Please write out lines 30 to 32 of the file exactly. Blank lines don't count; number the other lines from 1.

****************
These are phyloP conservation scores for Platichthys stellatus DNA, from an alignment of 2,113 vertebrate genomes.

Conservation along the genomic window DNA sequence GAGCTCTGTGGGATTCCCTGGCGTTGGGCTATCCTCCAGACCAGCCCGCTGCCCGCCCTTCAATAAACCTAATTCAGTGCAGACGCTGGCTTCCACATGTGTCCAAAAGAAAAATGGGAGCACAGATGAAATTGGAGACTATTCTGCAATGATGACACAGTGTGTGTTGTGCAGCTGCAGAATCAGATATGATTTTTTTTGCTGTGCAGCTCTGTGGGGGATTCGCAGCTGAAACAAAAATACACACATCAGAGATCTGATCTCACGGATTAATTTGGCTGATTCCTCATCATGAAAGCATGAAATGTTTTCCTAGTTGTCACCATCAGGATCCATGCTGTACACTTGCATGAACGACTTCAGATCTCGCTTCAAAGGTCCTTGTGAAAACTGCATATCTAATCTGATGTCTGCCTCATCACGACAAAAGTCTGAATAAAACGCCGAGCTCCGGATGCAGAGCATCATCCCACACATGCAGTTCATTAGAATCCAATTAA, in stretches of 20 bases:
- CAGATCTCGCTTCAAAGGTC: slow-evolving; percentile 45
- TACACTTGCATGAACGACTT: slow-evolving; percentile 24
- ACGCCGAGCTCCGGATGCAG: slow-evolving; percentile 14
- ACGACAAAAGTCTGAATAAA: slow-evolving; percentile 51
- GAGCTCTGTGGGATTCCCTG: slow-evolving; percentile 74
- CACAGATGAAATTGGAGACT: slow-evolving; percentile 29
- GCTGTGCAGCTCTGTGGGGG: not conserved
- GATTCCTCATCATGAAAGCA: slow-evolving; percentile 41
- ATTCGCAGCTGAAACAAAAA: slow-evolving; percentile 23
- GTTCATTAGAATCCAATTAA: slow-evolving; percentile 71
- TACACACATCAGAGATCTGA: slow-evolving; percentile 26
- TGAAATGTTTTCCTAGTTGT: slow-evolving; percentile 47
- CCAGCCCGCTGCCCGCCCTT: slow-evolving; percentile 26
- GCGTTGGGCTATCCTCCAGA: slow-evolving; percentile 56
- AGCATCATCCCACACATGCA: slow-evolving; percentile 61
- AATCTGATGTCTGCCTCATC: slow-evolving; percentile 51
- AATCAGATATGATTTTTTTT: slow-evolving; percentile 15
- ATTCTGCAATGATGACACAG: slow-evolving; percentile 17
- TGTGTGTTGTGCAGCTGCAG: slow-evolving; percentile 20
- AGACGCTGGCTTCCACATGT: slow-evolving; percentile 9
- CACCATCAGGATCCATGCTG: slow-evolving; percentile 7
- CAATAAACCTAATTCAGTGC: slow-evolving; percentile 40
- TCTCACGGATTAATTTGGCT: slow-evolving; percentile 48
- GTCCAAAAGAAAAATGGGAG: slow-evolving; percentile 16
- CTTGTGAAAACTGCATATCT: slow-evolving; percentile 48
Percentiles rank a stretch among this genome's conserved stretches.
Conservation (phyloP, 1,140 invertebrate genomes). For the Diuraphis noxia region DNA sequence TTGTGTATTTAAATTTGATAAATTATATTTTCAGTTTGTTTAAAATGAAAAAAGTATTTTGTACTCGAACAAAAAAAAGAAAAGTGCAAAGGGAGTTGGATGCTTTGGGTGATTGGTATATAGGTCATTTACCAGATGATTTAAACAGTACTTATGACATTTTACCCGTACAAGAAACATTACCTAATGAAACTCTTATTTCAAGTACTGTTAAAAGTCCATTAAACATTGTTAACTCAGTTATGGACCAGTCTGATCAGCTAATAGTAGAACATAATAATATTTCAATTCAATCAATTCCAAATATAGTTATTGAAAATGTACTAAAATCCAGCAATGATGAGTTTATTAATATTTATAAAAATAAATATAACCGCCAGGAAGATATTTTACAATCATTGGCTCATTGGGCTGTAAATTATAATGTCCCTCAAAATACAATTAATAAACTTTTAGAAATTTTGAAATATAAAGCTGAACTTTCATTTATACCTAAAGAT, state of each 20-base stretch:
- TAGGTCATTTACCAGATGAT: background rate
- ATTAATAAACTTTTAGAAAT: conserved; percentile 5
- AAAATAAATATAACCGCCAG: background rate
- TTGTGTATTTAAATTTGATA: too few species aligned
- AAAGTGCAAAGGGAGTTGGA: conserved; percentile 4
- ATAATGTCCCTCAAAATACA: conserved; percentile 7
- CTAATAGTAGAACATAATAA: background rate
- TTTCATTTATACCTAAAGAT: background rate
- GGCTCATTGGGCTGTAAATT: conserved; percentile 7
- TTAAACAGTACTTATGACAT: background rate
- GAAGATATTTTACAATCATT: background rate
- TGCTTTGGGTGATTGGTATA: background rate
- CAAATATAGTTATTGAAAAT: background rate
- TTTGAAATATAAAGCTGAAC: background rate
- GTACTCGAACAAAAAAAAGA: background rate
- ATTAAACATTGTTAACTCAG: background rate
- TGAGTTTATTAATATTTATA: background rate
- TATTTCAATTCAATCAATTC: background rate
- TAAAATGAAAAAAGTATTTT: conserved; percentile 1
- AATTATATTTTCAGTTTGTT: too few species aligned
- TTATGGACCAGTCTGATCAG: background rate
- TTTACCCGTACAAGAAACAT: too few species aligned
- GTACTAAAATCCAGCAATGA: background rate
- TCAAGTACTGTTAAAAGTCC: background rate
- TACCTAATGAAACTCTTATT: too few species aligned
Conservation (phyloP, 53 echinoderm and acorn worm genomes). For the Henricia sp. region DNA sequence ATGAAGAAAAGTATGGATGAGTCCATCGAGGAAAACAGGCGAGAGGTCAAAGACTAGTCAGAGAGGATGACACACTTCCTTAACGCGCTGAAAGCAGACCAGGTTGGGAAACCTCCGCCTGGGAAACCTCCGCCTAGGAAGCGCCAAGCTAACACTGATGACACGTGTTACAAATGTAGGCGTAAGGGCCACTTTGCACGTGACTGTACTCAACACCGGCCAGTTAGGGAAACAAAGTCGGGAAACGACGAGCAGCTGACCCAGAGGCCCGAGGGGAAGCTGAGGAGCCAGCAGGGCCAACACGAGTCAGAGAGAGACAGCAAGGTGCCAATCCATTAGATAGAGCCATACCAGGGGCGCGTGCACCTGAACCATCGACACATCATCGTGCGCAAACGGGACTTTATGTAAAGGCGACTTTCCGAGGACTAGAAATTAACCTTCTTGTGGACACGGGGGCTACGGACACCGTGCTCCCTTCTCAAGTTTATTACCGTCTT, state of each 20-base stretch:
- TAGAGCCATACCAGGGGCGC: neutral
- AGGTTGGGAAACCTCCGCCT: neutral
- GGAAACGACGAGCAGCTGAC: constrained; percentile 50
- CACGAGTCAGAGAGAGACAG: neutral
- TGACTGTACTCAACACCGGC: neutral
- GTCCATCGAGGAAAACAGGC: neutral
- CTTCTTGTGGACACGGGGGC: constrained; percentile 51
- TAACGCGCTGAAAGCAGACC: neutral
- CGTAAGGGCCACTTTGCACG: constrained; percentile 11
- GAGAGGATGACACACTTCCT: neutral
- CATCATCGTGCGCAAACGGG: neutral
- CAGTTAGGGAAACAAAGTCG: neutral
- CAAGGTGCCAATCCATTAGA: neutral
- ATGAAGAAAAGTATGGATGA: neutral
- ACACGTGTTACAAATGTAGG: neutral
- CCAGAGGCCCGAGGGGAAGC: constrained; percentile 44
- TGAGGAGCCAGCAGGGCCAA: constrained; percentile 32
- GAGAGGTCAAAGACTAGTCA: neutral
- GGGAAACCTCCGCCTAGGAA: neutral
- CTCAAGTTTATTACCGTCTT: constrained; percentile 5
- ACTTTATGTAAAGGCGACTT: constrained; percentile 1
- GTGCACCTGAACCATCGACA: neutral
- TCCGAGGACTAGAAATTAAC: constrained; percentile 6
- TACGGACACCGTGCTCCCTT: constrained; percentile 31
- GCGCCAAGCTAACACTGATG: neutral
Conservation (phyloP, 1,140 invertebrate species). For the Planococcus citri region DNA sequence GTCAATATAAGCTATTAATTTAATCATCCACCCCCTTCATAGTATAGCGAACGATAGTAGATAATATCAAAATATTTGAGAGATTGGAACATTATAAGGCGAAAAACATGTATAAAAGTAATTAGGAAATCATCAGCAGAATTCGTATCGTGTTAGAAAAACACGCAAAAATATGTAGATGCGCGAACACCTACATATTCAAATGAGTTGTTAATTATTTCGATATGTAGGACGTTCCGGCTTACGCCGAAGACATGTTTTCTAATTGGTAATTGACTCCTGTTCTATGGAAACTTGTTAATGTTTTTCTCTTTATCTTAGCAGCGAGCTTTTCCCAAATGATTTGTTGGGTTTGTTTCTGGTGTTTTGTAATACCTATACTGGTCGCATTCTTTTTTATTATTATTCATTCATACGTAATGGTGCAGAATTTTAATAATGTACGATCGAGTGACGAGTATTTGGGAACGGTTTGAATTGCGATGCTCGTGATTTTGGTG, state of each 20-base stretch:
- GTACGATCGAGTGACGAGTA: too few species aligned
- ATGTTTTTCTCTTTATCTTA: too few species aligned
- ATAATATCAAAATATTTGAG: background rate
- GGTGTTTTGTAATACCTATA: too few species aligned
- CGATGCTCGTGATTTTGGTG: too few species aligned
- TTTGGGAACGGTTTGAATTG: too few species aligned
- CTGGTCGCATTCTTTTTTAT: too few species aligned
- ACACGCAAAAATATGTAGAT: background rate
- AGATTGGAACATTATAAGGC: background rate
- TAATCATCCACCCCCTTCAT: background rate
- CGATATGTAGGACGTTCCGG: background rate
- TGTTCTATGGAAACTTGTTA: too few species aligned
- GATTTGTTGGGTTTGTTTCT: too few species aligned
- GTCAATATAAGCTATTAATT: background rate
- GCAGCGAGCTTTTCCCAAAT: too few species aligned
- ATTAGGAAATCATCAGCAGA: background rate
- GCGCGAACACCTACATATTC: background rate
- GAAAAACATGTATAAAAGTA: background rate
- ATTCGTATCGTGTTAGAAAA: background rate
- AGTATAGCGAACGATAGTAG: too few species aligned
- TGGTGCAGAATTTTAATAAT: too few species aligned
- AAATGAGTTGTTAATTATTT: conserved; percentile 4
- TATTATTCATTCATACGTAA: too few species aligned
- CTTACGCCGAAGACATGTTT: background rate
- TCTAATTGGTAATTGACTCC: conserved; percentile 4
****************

- TAGGTCATTTACCAGATGAT: background rate
- ATTAATAAACTTTTAGAAAT: conserved; percentile 5
- AAAATAAATATAACCGCCAG: background rate